Anais Mitchell has famous friends. Ani Difranco and Justin Vernon (Bon Iver) to name a few. Though they’re not just friends – collaborators to be more precise. Both Difranco and Vernon were featured on Mitchell’s 2010 folk opera release “Hadestown,” along with a handful of other overly talented musicians including Greg Brown and the Haden Triplets. She sings with famous friends.
(Back up – I feel I should explain the “folk opera” as to not prematurely turn anyone off. It is an entire album devoted to the Greek tragedy of Orpheus and his adventure into hell to save his wife Eurydice, sung in 20 songs with the arrangements to make it feel like the alternative rock we’d expect from a Righteous Babe Records alum, Difranco initially signed Mitchell to the label in 2006. And it is rad. Anais Mitchell is certainly a chameleon of many things, but a storyteller above all. Put your own comparisons to Bob Dylan or Joni Mitchell here. )
I wish I could say it was my cutting edge ear for talent that led me to Anais Mitchell, but in truth it was my love for her ever so talented friends (and an excellent cover by Bon Iver of one her tracks, “Coming Down”) that turned me on to her music. A few tracks into her newest album, “Young Man In America,” though and it quickly became apparent that Mitchell has the voice to stand on her own. Her famous friends could probably take a few notes from her, too.
Thrown into the musical obsession I always get for a new artist, in a few days of hearing her I was on her website madly checking the tour schedule for something within 100 miles of the Chi. Lucky for me, she just so happened to book one of the best intimate venues in the Chicagoland area, SPACE in Evanston, and for $24 bucks for a reserved table I was all in.
Whenever seeing someone for the first time, I always have an apprehension, especially if I am still in the deep woods of love with their recorded album, that I might be disappointed. There would be no disappointment this night. An extremely polished and alluring performer, Mitchell has the kind of voice you wish you had every time you sing along to the radio – effortless, clear and just strange enough to exude “cool.” And it is ever more captivating in-person.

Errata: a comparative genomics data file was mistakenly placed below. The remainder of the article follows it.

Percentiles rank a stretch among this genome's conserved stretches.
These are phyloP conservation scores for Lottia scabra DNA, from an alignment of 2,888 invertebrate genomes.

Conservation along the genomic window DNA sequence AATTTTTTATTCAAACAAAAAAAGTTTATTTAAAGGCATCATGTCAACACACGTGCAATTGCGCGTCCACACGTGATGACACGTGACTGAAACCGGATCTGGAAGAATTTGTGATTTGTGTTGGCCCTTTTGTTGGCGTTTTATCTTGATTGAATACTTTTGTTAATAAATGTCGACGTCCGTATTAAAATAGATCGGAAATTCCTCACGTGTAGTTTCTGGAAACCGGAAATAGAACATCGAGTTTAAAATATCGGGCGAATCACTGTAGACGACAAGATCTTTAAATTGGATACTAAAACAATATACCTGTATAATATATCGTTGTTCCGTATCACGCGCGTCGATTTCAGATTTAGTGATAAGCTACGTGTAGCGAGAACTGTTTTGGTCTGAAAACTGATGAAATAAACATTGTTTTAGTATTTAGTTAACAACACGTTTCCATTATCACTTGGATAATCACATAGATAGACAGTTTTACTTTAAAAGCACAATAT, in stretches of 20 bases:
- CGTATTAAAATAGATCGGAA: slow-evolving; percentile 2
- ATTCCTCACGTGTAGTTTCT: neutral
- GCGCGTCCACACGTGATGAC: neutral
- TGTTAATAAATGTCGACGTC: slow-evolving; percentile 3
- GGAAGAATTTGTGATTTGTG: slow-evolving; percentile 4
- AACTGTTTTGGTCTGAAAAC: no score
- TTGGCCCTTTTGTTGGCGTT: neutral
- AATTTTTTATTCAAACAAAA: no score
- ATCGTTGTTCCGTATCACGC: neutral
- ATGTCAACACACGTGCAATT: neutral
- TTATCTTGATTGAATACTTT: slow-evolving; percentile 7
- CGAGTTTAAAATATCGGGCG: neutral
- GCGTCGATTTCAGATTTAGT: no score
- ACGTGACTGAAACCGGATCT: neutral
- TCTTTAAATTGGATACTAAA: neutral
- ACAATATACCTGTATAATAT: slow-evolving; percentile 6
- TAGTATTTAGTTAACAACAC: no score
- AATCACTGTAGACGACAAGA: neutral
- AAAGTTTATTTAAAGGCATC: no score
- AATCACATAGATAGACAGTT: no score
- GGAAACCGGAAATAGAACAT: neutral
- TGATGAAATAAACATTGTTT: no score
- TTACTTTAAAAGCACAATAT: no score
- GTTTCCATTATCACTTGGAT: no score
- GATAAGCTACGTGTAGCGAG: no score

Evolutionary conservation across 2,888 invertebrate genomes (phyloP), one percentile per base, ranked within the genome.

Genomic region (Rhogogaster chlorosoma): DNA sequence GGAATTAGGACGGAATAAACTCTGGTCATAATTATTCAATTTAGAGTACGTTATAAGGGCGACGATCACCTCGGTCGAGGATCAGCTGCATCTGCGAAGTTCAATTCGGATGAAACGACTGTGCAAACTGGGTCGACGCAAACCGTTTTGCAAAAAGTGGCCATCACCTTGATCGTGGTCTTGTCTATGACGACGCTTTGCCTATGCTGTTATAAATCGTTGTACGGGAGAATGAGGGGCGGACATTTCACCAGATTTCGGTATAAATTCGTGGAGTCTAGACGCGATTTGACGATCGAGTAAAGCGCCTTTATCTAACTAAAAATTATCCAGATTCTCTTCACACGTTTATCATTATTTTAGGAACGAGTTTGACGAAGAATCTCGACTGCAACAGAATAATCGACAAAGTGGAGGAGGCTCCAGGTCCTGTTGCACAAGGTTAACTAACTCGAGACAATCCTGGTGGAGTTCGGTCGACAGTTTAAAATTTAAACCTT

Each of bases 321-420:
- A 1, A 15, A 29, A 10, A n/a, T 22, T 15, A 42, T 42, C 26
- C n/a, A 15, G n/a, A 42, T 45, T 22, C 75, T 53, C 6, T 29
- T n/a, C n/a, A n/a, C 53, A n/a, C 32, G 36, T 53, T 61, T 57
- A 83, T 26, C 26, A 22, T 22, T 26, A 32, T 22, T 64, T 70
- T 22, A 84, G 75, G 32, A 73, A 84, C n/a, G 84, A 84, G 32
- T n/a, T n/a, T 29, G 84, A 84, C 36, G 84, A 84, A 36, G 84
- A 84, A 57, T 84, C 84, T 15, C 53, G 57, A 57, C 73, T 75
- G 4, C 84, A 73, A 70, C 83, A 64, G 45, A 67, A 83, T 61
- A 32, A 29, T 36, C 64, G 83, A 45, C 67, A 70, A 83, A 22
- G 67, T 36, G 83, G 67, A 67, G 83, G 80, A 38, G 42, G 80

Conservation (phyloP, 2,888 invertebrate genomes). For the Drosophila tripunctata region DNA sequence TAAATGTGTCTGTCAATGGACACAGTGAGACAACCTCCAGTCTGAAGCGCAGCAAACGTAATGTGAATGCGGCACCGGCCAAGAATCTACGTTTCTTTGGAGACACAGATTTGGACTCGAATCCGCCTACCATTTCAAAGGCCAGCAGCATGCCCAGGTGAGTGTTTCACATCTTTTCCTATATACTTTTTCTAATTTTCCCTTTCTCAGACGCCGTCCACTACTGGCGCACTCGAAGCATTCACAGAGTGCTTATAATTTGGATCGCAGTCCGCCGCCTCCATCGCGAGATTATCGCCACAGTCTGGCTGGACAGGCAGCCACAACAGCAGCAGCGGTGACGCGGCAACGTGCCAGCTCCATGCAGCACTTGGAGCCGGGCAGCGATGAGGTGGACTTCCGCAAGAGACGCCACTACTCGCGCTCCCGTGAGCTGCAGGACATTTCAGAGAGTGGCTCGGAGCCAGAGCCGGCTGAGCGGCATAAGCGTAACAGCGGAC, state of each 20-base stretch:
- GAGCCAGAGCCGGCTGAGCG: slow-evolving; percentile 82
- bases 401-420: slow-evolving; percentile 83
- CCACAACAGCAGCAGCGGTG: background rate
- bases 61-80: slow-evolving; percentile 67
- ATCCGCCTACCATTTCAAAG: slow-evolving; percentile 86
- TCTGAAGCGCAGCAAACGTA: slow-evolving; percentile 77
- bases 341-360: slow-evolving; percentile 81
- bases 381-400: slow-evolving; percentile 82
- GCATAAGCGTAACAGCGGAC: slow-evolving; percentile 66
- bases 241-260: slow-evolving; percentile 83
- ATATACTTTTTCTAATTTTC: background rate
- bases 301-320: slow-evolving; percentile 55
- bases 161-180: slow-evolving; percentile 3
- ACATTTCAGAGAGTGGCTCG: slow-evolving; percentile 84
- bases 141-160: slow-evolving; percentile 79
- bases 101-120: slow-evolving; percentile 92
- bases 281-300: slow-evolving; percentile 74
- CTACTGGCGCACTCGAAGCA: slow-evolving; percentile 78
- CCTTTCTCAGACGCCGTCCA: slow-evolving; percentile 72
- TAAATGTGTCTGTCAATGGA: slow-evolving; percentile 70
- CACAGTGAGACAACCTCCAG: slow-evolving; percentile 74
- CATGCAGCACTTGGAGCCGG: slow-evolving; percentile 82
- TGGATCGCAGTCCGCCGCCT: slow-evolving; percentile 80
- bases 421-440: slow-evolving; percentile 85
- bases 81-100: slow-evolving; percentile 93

She charmed us with a 90-minute set, covering all of her new stuff from “Young Man In America,” plus a handful of “Hadestown” solos, an a capella cover and a sprinkling of throwbacks from her older stuff. In between songs, no one checked their phones, shuffled towards the bathroom or spoke louder than a whisper. She carried the room with light banter (even joking about the irony of singing her lyrics, “I’ve never felt so high, I’ve never felt so high, I think I’m coming down” on 4/20) and a confidence you didn’t want to take your eyes off. Every lyric heard, every note respected and every sentiment fully given way to.
Throughout the entire night, I never felt like I was just watching a performance, but rather a handful of mini-stories unfold, told by that endearing and capable storyteller. As with all good performances, I couldn’t hold onto the minutes and the show slipped away from me too quickly. After leaving the venue and heading back into the city, I sat with that awful feeling, like the first time I saw Missy Higgins at Martyrs, that the next step Anais would be back she would be hidden behind a much larger venue.
I am sure hoping none of this is news to you and not the first time you’re hearing of Anais, but if it is, get on your Pandora and iTunes and Spotify and YouTube, download the songs, let them be the soundtrack of your next few hours and do not miss her the next time she wings through Chicago. She is really that good.
Oh, and try not to be too jealous of her husband. That’s right – married.